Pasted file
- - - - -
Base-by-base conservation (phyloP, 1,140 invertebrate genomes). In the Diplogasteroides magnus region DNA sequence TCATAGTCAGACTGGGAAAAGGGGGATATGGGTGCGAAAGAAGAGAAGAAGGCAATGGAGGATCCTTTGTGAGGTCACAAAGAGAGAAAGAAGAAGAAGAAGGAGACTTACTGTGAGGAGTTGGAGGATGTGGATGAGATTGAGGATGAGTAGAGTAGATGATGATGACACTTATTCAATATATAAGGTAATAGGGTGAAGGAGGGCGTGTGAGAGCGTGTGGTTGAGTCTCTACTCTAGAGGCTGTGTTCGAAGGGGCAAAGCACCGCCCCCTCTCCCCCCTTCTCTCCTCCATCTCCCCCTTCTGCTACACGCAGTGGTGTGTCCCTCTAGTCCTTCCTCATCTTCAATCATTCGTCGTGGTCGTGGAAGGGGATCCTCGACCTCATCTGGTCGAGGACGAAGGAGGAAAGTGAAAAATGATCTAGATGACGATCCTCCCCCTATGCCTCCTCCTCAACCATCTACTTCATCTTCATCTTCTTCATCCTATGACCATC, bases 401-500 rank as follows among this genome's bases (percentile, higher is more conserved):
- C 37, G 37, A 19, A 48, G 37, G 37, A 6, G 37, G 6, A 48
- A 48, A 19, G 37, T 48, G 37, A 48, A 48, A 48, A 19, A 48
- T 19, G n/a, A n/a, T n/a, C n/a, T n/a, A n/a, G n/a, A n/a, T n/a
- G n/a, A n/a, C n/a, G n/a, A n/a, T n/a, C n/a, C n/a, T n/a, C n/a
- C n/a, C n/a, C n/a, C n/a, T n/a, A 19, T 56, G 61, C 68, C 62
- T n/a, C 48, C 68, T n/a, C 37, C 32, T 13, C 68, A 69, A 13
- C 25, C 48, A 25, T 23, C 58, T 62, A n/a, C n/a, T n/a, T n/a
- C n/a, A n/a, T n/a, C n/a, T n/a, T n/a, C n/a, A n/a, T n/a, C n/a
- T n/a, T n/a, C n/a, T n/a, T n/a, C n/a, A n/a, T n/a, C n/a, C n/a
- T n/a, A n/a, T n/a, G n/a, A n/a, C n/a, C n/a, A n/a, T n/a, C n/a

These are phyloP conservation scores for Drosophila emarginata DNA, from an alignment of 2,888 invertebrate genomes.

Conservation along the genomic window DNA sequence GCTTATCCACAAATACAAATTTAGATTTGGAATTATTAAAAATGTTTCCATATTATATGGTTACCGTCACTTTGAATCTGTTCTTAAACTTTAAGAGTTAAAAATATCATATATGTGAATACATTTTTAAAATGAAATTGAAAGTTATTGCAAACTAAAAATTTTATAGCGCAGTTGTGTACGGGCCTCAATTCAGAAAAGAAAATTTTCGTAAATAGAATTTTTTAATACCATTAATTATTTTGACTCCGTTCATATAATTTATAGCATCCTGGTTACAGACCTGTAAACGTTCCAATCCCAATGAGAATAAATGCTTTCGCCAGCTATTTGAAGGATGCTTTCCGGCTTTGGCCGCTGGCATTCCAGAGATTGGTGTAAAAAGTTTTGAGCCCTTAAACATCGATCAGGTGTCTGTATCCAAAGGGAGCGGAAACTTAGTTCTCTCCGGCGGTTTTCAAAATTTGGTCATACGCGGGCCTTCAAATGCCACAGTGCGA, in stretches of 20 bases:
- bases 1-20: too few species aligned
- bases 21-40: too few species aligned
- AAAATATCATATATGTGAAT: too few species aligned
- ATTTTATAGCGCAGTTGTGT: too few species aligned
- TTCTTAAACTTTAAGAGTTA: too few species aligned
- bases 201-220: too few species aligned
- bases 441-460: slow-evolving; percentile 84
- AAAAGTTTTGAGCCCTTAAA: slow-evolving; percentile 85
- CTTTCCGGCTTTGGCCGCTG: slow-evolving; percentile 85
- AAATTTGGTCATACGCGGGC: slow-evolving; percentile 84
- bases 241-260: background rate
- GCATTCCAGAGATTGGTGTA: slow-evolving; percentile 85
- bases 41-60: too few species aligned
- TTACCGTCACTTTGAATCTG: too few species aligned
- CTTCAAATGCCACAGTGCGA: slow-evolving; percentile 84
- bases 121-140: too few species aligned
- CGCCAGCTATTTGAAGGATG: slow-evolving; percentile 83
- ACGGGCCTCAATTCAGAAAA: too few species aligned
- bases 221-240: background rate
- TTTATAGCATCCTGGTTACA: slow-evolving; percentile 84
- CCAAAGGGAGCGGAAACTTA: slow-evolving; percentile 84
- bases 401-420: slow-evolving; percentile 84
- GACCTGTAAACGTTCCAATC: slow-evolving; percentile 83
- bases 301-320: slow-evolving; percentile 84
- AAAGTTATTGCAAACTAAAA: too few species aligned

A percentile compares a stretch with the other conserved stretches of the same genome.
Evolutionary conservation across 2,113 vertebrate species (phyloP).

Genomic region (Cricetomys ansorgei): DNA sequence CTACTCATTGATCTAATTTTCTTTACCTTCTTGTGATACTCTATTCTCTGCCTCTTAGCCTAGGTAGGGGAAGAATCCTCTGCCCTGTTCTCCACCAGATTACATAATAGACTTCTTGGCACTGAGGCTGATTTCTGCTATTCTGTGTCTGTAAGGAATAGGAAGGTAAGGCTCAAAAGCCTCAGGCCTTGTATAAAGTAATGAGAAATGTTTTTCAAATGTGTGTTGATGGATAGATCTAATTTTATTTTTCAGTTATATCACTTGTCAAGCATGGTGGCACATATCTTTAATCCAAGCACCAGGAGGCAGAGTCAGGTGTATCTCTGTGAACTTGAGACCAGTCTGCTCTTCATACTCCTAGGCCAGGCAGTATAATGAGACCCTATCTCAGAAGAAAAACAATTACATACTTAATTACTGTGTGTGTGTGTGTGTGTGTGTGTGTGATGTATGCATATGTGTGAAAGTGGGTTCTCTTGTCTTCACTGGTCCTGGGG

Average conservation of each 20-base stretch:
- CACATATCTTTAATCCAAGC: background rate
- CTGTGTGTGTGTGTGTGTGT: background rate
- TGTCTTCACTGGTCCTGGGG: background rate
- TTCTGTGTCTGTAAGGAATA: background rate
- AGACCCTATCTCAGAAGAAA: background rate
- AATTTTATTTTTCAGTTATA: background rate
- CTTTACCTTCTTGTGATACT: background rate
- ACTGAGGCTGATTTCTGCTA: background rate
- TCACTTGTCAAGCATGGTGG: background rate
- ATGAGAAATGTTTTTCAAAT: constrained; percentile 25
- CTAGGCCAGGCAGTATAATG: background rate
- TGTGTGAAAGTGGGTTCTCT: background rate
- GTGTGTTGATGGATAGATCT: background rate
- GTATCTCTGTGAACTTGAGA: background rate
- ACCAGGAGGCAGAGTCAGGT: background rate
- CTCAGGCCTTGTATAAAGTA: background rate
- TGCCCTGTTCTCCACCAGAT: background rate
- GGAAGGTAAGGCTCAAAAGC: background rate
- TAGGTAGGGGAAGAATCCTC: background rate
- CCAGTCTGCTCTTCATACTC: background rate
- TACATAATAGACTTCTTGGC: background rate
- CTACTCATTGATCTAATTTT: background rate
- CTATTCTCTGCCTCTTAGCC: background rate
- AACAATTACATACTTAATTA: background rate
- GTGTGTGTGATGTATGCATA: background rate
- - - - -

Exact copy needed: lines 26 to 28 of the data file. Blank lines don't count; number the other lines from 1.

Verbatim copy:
- bases 41-60: too few species aligned
- TTACCGTCACTTTGAATCTG: too few species aligned
- CTTCAAATGCCACAGTGCGA: slow-evolving; percentile 84